The Thai Journal of Veterinary Medicine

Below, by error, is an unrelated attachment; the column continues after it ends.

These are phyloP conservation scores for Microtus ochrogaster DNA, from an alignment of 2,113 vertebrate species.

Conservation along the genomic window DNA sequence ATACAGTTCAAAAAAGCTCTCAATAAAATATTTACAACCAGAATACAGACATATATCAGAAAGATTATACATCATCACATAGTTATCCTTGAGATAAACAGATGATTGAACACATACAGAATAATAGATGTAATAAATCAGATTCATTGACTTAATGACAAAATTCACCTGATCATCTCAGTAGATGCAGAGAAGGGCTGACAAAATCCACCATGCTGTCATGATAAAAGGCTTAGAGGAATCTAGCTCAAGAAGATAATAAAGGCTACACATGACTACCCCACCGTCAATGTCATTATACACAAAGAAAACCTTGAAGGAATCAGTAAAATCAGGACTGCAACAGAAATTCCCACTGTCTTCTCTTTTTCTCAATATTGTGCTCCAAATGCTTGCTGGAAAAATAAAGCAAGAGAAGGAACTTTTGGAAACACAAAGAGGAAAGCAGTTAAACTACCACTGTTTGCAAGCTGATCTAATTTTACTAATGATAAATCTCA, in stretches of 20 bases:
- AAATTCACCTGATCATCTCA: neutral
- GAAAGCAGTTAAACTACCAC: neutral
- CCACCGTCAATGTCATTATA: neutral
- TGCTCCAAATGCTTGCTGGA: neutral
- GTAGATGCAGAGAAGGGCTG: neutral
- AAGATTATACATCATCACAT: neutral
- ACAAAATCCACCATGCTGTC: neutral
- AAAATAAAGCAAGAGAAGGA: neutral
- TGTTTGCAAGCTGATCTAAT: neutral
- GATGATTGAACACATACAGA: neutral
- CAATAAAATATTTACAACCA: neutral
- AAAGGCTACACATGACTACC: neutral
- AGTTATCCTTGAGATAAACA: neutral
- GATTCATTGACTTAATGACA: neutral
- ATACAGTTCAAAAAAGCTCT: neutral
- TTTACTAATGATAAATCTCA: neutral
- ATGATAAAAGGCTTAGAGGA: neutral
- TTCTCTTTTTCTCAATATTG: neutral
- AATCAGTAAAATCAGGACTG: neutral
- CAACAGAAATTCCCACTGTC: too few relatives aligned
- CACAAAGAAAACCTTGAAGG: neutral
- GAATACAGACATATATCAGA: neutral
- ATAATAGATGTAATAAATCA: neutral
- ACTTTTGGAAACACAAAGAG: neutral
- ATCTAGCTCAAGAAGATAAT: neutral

Ixodid ticks transmit many pathogens to both animals and humans. This study was carried out to detect tick-borne protozoa (Theileria and Babesia) in ticks collected from cattle in the buffer zone of Sai Yok National Park, Thailand. A total of 30 cattle were examined for tick infestation. Of these, 10 (33.3%) were infested with ticks. A total of 85 ticks were collected and identified as Rhipicephalus (Boophilus) microplus. The collected ticks were separated into 50 tick pools by sex and life stage. These pools were examined for Theileria and Babesia species by polymerase chain reaction (PCR) for amplification of a fragment of the 18S ribosomal RNA (rRNA) gene. Of the 50 tick pools examined, 9 (18%) were infected with the Theileria species; of this group, 8 (88.9%) shared 100% identity with the unidentified Theileria sp., whereas 1 (11.1%) shared 99% identity with T. orientalis/sergenti/buffeli. In the phylogenic tree, unidentified Theileria sp. was closely related to T. sinensis and was clearly separated from other Theileria species. This study is the first report of R. microplus infected with the bovine Theileria species in Thailand conducted using molecular identification techniques.

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